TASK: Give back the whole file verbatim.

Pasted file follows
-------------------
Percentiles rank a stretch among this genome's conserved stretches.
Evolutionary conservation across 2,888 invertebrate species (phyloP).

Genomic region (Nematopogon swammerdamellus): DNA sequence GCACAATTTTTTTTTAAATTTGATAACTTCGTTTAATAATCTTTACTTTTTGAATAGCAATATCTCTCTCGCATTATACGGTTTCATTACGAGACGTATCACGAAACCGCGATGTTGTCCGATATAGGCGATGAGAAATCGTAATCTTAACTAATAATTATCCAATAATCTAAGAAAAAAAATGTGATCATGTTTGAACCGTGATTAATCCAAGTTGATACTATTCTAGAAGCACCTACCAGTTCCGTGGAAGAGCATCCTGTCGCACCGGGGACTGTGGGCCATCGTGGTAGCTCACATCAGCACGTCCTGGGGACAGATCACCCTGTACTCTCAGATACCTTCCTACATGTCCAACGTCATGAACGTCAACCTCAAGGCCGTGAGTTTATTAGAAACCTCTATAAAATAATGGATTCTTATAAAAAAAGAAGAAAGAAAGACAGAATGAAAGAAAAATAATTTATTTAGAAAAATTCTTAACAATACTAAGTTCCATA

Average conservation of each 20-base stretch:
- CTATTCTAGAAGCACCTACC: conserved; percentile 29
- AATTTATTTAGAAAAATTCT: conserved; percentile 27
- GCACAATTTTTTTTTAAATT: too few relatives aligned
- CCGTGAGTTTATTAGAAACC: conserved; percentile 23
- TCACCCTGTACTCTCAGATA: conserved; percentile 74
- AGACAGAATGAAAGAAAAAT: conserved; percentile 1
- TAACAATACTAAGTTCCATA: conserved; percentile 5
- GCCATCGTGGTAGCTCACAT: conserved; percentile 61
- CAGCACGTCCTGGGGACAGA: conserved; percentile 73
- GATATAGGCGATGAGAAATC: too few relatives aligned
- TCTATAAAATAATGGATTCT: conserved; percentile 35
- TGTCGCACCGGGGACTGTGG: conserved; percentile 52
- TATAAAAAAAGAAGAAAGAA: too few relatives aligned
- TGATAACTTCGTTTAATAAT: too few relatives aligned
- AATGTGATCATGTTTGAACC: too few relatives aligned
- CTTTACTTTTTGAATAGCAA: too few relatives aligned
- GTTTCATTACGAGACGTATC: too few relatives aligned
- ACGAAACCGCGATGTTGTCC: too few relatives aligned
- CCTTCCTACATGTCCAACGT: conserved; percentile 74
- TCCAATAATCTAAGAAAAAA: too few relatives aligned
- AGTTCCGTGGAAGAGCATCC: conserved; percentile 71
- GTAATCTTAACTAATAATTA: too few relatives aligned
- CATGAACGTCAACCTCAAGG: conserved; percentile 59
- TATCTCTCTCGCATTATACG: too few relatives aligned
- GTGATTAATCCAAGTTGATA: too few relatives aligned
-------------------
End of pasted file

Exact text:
Percentiles rank a stretch among this genome's conserved stretches.
Evolutionary conservation across 2,888 invertebrate species (phyloP).

Genomic region (Nematopogon swammerdamellus): DNA sequence GCACAATTTTTTTTTAAATTTGATAACTTCGTTTAATAATCTTTACTTTTTGAATAGCAATATCTCTCTCGCATTATACGGTTTCATTACGAGACGTATCACGAAACCGCGATGTTGTCCGATATAGGCGATGAGAAATCGTAATCTTAACTAATAATTATCCAATAATCTAAGAAAAAAAATGTGATCATGTTTGAACCGTGATTAATCCAAGTTGATACTATTCTAGAAGCACCTACCAGTTCCGTGGAAGAGCATCCTGTCGCACCGGGGACTGTGGGCCATCGTGGTAGCTCACATCAGCACGTCCTGGGGACAGATCACCCTGTACTCTCAGATACCTTCCTACATGTCCAACGTCATGAACGTCAACCTCAAGGCCGTGAGTTTATTAGAAACCTCTATAAAATAATGGATTCTTATAAAAAAAGAAGAAAGAAAGACAGAATGAAAGAAAAATAATTTATTTAGAAAAATTCTTAACAATACTAAGTTCCATA

Average conservation of each 20-base stretch:
- CTATTCTAGAAGCACCTACC: conserved; percentile 29
- AATTTATTTAGAAAAATTCT: conserved; percentile 27
- GCACAATTTTTTTTTAAATT: too few relatives aligned
- CCGTGAGTTTATTAGAAACC: conserved; percentile 23
- TCACCCTGTACTCTCAGATA: conserved; percentile 74
- AGACAGAATGAAAGAAAAAT: conserved; percentile 1
- TAACAATACTAAGTTCCATA: conserved; percentile 5
- GCCATCGTGGTAGCTCACAT: conserved; percentile 61
- CAGCACGTCCTGGGGACAGA: conserved; percentile 73
- GATATAGGCGATGAGAAATC: too few relatives aligned
- TCTATAAAATAATGGATTCT: conserved; percentile 35
- TGTCGCACCGGGGACTGTGG: conserved; percentile 52
- TATAAAAAAAGAAGAAAGAA: too few relatives aligned
- TGATAACTTCGTTTAATAAT: too few relatives aligned
- AATGTGATCATGTTTGAACC: too few relatives aligned
- CTTTACTTTTTGAATAGCAA: too few relatives aligned
- GTTTCATTACGAGACGTATC: too few relatives aligned
- ACGAAACCGCGATGTTGTCC: too few relatives aligned
- CCTTCCTACATGTCCAACGT: conserved; percentile 74
- TCCAATAATCTAAGAAAAAA: too few relatives aligned
- AGTTCCGTGGAAGAGCATCC: conserved; percentile 71
- GTAATCTTAACTAATAATTA: too few relatives aligned
- CATGAACGTCAACCTCAAGG: conserved; percentile 59
- TATCTCTCTCGCATTATACG: too few relatives aligned
- GTGATTAATCCAAGTTGATA: too few relatives aligned